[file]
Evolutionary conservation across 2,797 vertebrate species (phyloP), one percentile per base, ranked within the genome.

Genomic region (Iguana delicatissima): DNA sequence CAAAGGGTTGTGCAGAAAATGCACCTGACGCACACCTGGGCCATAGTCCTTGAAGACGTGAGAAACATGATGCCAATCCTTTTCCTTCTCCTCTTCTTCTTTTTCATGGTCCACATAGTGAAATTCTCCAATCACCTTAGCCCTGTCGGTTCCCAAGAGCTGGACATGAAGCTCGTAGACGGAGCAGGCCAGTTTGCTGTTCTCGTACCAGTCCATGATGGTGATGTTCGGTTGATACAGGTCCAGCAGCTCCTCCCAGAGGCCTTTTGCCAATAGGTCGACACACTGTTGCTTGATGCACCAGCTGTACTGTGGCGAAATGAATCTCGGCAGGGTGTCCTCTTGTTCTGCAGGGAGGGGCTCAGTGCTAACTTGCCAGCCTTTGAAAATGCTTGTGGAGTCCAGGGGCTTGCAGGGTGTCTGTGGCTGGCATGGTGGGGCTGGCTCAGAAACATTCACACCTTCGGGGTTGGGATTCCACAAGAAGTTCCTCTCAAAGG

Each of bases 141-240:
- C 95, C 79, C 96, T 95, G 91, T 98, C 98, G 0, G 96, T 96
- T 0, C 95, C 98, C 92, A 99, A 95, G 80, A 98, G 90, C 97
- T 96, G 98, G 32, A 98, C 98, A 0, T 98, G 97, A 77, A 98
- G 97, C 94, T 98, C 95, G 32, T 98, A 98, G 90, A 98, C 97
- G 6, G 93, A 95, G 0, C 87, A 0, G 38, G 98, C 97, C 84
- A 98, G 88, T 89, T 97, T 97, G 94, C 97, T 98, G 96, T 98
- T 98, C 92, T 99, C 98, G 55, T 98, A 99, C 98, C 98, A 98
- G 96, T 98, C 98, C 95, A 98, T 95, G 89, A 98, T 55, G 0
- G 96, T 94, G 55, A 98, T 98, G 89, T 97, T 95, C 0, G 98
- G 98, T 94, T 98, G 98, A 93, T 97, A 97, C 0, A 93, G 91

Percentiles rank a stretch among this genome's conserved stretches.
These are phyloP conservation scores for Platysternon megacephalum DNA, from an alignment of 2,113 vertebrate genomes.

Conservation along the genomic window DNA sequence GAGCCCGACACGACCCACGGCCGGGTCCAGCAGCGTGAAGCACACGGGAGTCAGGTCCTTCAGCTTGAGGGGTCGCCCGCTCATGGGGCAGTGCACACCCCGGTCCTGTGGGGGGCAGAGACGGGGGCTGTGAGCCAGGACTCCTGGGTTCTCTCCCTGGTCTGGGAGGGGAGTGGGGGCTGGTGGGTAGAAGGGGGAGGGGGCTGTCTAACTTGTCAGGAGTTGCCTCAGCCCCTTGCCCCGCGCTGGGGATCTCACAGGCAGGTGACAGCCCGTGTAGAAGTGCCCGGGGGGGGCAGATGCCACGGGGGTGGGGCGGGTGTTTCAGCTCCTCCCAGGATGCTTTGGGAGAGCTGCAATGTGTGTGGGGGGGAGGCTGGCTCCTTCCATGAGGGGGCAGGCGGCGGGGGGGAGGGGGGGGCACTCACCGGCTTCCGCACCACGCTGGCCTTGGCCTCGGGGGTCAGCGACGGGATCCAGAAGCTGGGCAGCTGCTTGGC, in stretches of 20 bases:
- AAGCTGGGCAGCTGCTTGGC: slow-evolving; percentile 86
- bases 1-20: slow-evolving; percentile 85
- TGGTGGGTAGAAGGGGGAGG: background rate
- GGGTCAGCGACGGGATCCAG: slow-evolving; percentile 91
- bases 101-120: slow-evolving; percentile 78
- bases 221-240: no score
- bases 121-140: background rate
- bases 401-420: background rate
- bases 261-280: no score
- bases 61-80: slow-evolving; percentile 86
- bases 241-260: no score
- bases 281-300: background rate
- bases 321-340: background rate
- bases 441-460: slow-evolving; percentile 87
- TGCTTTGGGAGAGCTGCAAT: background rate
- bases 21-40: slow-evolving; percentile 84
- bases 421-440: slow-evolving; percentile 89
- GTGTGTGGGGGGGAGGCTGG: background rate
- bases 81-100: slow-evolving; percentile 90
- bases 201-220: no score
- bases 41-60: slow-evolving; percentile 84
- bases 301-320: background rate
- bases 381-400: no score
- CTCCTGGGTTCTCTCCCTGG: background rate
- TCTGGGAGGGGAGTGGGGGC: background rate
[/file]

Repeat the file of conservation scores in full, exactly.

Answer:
Evolutionary conservation across 2,797 vertebrate species (phyloP), one percentile per base, ranked within the genome.

Genomic region (Iguana delicatissima): DNA sequence CAAAGGGTTGTGCAGAAAATGCACCTGACGCACACCTGGGCCATAGTCCTTGAAGACGTGAGAAACATGATGCCAATCCTTTTCCTTCTCCTCTTCTTCTTTTTCATGGTCCACATAGTGAAATTCTCCAATCACCTTAGCCCTGTCGGTTCCCAAGAGCTGGACATGAAGCTCGTAGACGGAGCAGGCCAGTTTGCTGTTCTCGTACCAGTCCATGATGGTGATGTTCGGTTGATACAGGTCCAGCAGCTCCTCCCAGAGGCCTTTTGCCAATAGGTCGACACACTGTTGCTTGATGCACCAGCTGTACTGTGGCGAAATGAATCTCGGCAGGGTGTCCTCTTGTTCTGCAGGGAGGGGCTCAGTGCTAACTTGCCAGCCTTTGAAAATGCTTGTGGAGTCCAGGGGCTTGCAGGGTGTCTGTGGCTGGCATGGTGGGGCTGGCTCAGAAACATTCACACCTTCGGGGTTGGGATTCCACAAGAAGTTCCTCTCAAAGG

Each of bases 141-240:
- C 95, C 79, C 96, T 95, G 91, T 98, C 98, G 0, G 96, T 96
- T 0, C 95, C 98, C 92, A 99, A 95, G 80, A 98, G 90, C 97
- T 96, G 98, G 32, A 98, C 98, A 0, T 98, G 97, A 77, A 98
- G 97, C 94, T 98, C 95, G 32, T 98, A 98, G 90, A 98, C 97
- G 6, G 93, A 95, G 0, C 87, A 0, G 38, G 98, C 97, C 84
- A 98, G 88, T 89, T 97, T 97, G 94, C 97, T 98, G 96, T 98
- T 98, C 92, T 99, C 98, G 55, T 98, A 99, C 98, C 98, A 98
- G 96, T 98, C 98, C 95, A 98, T 95, G 89, A 98, T 55, G 0
- G 96, T 94, G 55, A 98, T 98, G 89, T 97, T 95, C 0, G 98
- G 98, T 94, T 98, G 98, A 93, T 97, A 97, C 0, A 93, G 91

Percentiles rank a stretch among this genome's conserved stretches.
These are phyloP conservation scores for Platysternon megacephalum DNA, from an alignment of 2,113 vertebrate genomes.

Conservation along the genomic window DNA sequence GAGCCCGACACGACCCACGGCCGGGTCCAGCAGCGTGAAGCACACGGGAGTCAGGTCCTTCAGCTTGAGGGGTCGCCCGCTCATGGGGCAGTGCACACCCCGGTCCTGTGGGGGGCAGAGACGGGGGCTGTGAGCCAGGACTCCTGGGTTCTCTCCCTGGTCTGGGAGGGGAGTGGGGGCTGGTGGGTAGAAGGGGGAGGGGGCTGTCTAACTTGTCAGGAGTTGCCTCAGCCCCTTGCCCCGCGCTGGGGATCTCACAGGCAGGTGACAGCCCGTGTAGAAGTGCCCGGGGGGGGCAGATGCCACGGGGGTGGGGCGGGTGTTTCAGCTCCTCCCAGGATGCTTTGGGAGAGCTGCAATGTGTGTGGGGGGGAGGCTGGCTCCTTCCATGAGGGGGCAGGCGGCGGGGGGGAGGGGGGGGCACTCACCGGCTTCCGCACCACGCTGGCCTTGGCCTCGGGGGTCAGCGACGGGATCCAGAAGCTGGGCAGCTGCTTGGC, in stretches of 20 bases:
- AAGCTGGGCAGCTGCTTGGC: slow-evolving; percentile 86
- bases 1-20: slow-evolving; percentile 85
- TGGTGGGTAGAAGGGGGAGG: background rate
- GGGTCAGCGACGGGATCCAG: slow-evolving; percentile 91
- bases 101-120: slow-evolving; percentile 78
- bases 221-240: no score
- bases 121-140: background rate
- bases 401-420: background rate
- bases 261-280: no score
- bases 61-80: slow-evolving; percentile 86
- bases 241-260: no score
- bases 281-300: background rate
- bases 321-340: background rate
- bases 441-460: slow-evolving; percentile 87
- TGCTTTGGGAGAGCTGCAAT: background rate
- bases 21-40: slow-evolving; percentile 84
- bases 421-440: slow-evolving; percentile 89
- GTGTGTGGGGGGGAGGCTGG: background rate
- bases 81-100: slow-evolving; percentile 90
- bases 201-220: no score
- bases 41-60: slow-evolving; percentile 84
- bases 301-320: background rate
- bases 381-400: no score
- CTCCTGGGTTCTCTCCCTGG: background rate
- TCTGGGAGGGGAGTGGGGGC: background rate